Not everything, however, was smooth sailing. On the six-day journey from Thailand to the United States, Worapol led the first all-RTN crew to fly from U-Tapao, Thailand to the United States. It was the longest flight ever for the RTN P-3T and for its flight crew.

Just before arriving at their final destination at LMAC in Greenville, the RTN had a scheduled stop in NAS North Island, Calif. and discovered the main landing gear on the P-3T had developed a gas/hydraulic leak. Through an interpreter, PMA-290s’s Tom Wilson, of RBC Inc, talked a non-English speaking, 18-year-old RTN maintenance technician, Prapat Yaibua, through the steps necessary to trouble shoot and re-service the leaking landing gear.

“This young kid had his Wing Commander hovering over him saying ‘this has to get fixed now’ and he pulled it off,” Wilson said. “When I finally met Prapat Yaibua in Greenville, I gave him a great big hug because I knew how scared he must have been.”

The courage and dedication of that young man represents the strength of his proud nation as it recovers from the tragic effects of a tsunami caused by an earthquake under the Indian Ocean on Dec. 26, 2004. The earthquake caused giant, deadly waves to crash ashore killing tens of thousands. The USN sent several of its P-3Cs to assist Thailand in its recovery by patrolling the devastated area looking for survivors and providing real time communications with aid agencies, directing badly needed relief supplies to those most in need.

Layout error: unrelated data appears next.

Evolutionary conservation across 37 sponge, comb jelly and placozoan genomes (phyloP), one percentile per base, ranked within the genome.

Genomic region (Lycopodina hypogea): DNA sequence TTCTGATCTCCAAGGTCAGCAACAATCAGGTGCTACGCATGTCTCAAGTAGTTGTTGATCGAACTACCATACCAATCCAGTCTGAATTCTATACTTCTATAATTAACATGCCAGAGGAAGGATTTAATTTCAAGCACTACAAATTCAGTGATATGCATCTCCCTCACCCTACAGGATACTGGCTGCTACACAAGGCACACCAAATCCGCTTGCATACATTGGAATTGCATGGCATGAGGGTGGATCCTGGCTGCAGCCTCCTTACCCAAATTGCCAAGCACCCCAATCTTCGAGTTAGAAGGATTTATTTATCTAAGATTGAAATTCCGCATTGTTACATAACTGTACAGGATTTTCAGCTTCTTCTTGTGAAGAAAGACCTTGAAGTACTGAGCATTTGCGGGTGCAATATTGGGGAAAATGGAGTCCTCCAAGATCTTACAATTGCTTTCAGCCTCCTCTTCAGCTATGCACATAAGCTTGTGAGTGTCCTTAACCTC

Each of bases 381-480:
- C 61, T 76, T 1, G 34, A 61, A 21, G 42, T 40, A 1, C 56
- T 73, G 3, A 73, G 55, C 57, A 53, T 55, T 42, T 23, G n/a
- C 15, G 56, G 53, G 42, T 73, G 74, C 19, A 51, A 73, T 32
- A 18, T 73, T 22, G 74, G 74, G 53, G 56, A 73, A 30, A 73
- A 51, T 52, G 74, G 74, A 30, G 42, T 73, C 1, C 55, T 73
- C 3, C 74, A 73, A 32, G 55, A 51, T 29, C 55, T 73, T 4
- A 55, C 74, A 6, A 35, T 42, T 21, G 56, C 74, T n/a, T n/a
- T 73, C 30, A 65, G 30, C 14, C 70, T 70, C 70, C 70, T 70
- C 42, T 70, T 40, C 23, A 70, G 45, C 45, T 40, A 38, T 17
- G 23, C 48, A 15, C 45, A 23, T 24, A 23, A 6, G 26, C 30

“Thailand has expressed its appreciation for US aid following the tsunami but would have loved to have had the capability to do it themselves,” Wilson said. “With the upgrades to this P-3T, the U.S. Navy will deliver an aircraft that’s fully capable of performing tsunami relief missions and much more. We’re helping them to help themselves in more ways than one.”

Photo by Mike Wilson
A Royal Thai Navy P-3T arrives at Naval Air Station Patuxent River on April 28 for a radar upgrade.